In recent years, software has been playing a bigger role in the enjoyment of entertainment. From control apps, to music playback software such as JRiver�or Roon, to room equalization software such as Audyssey�or Dirac, the role of software continues to take a bigger role in the world of the AV consumer. True-Fi by Sonarworks at $79 is another piece of software to add to the equation, but it's a somewhat unusual one in that it's effectively "room" correction for headphones. While this isn't the first piece of digital sound processing software I have used designed to equalize headphones, it is the most advanced, with the widest range of compatibility.
To test out Sonarworks, I borrowed a package containing Marshall Monitor headphones and a pair of Sony MDR-V150 headphones that had both been pre-calibrated. The True-Fi software currently has settings for over 150 headphones, ranging from mainstream offerings like Apple's EarPods to higher-end headphone products from the likes of Sennheiser, Audeze, and the like.�If your favorite headphones are supported, you can actually send your pair back to the factory in Latvia and they will specifically calibrate your cans based on the performance variables of your actual pair. Reportedly, there can be pretty wide variances in the performance between production runs of the same model of headphones, so for "princess and the pea" type listeners, you can get your settings tweaked precisely. Individual calibration runs between $148 and $213, depending on whether you want a single profile or multiple options like bass boost and noise canceling mode, etc., and that price includes return shipping. The customer does have to pay for shipping to Latvia, though, which runs upward of $60. Chances are good that most Sonarworks customers will simply purchase the app and use their own headphones with one of the preset calibrations.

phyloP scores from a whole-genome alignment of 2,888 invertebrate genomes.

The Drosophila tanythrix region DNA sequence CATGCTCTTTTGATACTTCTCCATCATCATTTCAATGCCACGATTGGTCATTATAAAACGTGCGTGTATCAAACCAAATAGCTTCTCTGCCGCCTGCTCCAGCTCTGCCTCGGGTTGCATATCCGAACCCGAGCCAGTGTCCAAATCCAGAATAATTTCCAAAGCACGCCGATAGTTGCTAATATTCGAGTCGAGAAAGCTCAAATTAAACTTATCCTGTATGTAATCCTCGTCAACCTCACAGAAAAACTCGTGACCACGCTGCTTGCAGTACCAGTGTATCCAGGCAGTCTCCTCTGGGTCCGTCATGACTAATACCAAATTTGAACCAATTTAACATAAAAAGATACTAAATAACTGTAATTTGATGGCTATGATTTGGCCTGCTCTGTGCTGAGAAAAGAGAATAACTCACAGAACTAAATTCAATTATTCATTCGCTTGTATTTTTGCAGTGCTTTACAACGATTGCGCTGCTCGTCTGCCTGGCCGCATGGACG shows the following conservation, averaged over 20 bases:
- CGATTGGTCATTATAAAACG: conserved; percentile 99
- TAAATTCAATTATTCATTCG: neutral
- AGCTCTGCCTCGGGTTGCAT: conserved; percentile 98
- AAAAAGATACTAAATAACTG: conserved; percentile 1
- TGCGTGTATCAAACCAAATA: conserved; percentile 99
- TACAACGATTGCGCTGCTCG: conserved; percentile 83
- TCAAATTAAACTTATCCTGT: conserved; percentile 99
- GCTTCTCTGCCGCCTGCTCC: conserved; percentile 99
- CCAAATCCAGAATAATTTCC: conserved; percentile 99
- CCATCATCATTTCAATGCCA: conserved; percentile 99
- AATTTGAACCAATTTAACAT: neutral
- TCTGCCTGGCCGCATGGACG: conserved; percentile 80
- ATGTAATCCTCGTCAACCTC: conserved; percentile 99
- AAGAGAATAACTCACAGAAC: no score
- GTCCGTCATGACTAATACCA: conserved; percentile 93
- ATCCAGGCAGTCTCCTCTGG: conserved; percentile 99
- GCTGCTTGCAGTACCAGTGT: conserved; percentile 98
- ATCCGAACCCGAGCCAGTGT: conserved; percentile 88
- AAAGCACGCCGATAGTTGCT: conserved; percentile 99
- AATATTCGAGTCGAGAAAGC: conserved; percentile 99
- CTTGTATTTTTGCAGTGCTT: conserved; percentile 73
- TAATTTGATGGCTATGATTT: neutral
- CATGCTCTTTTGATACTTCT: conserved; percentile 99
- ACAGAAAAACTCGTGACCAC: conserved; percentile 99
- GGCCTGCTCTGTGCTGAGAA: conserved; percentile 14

Another option is to buy a pair of headphones directly from Sonarworks, who sell many of the best brands of headphones, and they will calibrate them for you quickly and send them on their way to you with less cost and delay. Of course, better headphones are going to have fewer issues to fix, which is something that you can factor into your decision.
It was very easy to setup the True-Fi software, as it works well in the Windows and Mac environments. Once the software is downloaded you can launch the software with a free, ten-day trial period or enter in your license code to permanently unlock it. The rest of the setup process only took a minute or so: I entered my gender and age so the software to could adjust the hearing loss compensation curve appropriately.
On this screen you can also adjust the amount of implementation, as well as bass level. Lastly, you enter the headphones you are using; in this case, I entered the calibration identification numbers for the headphones that Sonarworks sent over. The whole setup time, from download to listening to music through Tidal, was less than five minutes.